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The Ghost In The Cathode Ray Tube

We've become accustomed to the 'ugly duckling' Swanning out. Everything that is loathed, ridiculed and denigrated becomes cool. Makeovers on television, and lame reality shows where losers become winners, have made it easier to embrace the people we used to point and laugh at and the things we used to avoid (for self preservation).

This is why the Paranormal on television is no longer 'weird'. Every network is vying for a 'Ghosthunters-like' ratings win. There's a show for every level of enthusiast. It's become acceptable to chase ghosts. This should be a good thing.

But there's just nothing good about a paranormal show where the ghosts are the stars. Remember when Jason and Grant looked like they were having fun? Remember when the Travel and History channels (respectively), had those 'specials'? Back then the Paranormal had an air of mystery. There was passion in the game.

I started a Facebook rant some weeks ago, as a slew of 'Paranormal' themed shows played on A&E. Paranormal State was followed by Paranormal Cops (really?), and then Psychic Kids! How do I state the obvious without coming off as a biased and possibly sceptical? Do we really need a million popular, yet dense shows representing the Paranormal?

That's not to say the people involved aren't in it for the quest for the ultimate truth. I admire them for their loyalty to the subject and the simple fact that, despite the medium, they're bringing far more attention to the paranormal than previous generations. But is it all good?

At some point you have to ask yourself, 'Am I learning anything?' when all you want to do is fast-forward through all the human interaction, hoping to see some evidence of the after-life, extraterrestrial intelligence, or cryptids. That's where I get off the ride. When the humans become a sort of decoration and the real grit of the show is the 'things' that aren't guaranteed to make their debut.

Gone is the enthusiasm that made the investigators engaging. The raw truth of paranormal tv is that the researchers are in competition with the paranormal. Arm chair enthusiasts are wrestling with the idea of believing in the incomprehensible, and keeping the subject matter grounded shouldn't seem like an arduous task. And yet, that is exactly what it looks like to see these 'stars' of such shows.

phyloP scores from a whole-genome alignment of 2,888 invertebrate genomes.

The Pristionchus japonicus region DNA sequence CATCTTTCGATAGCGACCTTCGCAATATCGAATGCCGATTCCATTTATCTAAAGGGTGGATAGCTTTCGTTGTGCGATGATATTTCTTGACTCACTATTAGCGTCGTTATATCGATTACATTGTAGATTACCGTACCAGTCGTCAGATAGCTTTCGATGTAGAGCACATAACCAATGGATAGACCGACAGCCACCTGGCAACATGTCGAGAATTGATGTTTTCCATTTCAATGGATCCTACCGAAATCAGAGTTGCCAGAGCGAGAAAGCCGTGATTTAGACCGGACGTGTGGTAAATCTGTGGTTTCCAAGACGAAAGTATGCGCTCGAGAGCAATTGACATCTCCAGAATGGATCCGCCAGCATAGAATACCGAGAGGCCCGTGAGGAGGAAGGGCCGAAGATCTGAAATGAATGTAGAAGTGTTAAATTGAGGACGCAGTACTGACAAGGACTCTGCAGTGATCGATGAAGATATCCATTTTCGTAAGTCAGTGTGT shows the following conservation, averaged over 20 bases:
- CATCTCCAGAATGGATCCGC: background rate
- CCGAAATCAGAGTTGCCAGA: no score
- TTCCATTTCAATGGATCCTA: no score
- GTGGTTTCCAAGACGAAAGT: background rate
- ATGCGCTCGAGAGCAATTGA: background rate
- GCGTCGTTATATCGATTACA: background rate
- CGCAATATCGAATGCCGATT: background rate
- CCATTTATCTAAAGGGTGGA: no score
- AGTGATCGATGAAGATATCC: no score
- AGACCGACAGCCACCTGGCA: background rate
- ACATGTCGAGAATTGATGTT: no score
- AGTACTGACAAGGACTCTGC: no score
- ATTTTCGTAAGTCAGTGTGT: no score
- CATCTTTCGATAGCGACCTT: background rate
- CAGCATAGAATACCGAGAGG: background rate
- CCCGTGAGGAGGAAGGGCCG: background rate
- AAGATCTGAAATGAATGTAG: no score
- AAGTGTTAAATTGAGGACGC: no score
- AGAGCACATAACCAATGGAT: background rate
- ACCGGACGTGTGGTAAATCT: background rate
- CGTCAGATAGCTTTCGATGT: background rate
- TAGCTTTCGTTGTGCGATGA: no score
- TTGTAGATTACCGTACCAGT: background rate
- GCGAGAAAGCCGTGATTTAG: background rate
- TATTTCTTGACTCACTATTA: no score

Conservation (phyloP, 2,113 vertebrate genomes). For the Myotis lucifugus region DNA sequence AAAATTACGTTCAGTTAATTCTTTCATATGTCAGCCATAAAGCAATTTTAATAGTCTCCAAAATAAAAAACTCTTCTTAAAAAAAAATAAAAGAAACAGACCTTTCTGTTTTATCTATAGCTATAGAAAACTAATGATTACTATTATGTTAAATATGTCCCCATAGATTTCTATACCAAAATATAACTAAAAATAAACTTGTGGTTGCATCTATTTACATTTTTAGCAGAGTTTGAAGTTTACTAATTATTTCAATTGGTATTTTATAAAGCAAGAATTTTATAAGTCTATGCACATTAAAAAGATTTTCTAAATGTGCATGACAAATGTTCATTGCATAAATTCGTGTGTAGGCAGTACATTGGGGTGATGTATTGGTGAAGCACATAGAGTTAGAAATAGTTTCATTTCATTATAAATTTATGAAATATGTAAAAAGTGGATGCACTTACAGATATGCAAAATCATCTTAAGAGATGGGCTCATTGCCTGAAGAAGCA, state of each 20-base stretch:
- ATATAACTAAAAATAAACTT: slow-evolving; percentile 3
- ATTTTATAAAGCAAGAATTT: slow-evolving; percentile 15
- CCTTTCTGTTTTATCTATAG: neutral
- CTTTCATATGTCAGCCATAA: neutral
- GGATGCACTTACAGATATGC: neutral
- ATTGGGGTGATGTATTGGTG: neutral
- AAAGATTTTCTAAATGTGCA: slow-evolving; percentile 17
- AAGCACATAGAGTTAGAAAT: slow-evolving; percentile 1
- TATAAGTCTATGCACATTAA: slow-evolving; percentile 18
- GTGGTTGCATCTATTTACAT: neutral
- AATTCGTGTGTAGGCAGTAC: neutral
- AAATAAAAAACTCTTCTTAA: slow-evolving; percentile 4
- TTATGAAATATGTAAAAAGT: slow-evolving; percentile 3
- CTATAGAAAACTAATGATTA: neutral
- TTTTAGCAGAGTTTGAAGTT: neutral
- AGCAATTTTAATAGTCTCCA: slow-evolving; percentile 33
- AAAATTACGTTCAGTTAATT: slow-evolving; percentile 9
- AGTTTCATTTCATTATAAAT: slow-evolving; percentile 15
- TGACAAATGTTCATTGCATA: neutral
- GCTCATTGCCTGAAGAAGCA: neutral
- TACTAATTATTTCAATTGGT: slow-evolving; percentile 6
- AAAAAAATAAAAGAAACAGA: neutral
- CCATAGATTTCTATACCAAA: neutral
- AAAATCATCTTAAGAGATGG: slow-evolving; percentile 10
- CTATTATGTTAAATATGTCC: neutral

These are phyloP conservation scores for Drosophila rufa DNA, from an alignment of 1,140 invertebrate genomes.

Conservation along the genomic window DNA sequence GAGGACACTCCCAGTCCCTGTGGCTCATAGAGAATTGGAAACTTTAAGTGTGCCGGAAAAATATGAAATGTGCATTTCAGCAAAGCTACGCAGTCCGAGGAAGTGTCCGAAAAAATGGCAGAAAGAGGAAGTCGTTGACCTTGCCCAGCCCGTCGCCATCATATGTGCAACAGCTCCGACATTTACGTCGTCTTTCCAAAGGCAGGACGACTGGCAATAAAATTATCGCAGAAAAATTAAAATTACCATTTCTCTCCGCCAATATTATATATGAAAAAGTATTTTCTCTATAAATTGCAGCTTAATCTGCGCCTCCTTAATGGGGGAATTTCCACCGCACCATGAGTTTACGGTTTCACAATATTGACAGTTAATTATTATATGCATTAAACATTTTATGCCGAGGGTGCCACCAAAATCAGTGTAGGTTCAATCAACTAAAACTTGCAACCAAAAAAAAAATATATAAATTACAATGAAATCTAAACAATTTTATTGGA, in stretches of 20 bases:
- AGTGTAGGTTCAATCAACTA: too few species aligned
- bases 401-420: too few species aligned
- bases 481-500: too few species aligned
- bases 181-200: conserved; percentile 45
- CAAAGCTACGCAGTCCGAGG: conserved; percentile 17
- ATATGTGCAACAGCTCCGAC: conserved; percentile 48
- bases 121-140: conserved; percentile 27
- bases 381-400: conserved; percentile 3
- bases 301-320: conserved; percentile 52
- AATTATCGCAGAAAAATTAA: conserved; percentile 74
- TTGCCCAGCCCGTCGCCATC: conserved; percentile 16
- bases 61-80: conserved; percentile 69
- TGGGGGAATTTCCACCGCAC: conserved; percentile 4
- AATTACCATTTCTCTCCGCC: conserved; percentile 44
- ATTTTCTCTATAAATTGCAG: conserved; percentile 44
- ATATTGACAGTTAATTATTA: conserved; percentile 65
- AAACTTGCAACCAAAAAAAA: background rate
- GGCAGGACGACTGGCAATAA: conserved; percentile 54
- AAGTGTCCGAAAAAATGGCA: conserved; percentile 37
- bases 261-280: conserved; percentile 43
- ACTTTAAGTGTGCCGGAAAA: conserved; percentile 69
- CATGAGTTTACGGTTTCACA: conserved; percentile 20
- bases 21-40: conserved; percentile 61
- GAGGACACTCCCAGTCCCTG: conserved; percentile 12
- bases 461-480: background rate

No one cracks a joke, to break the tension. No one stops talking long enough to let the audience understand that machismo is not the same as absolute knowledge. There's a lot of repetition and 'talkin-down' and no light-hearted conjecture, and rarely if ever is there any speculation that is not heavily rooted in already formulated and hard-won beliefs that cannot be shaken, and therefore can never reflect other possibilities.

To put it bluntly, it just ain't fun to watch anymore.

Most of all, there seems to be less and less women involved. Some of the more popular shows boast no more than two women at a time, per episode. I've heard every excuse you can fit into a bottle, including the ever apparent, 'Mostly women watch these shows, and they only watch it for the guys'. Really? Who are these women and why aren't they watching 'Supernatural'?

For once I'd like to see a paranormal show equal parts informative and a little bit goofy. I know it can be done. Destination Truth (Syfy) has perfected this formula. I am just as much engaged in, and interested in Josh Gates, Jael de Pardo and Bicha Gholam, as I am the Jersey Devil, the Skunk Ape and Icelandic Elves.

They've gone procedural like hour long cop dramas. They're staid and stoic and it's a relief to switch the channel, only to find that amidst Zak Bagan's provocations, there is Aaron Goodwin who never fails to bring the show down to earth with sheer human error as the affable, resident tech guy.

No one can tell me there is only one way to make a paranormal show, because as evidence by Most Haunted to Ghost Hunters International, there are many ways to make a paranormal show. So why not make them enjoyable? With and without the ghosts.

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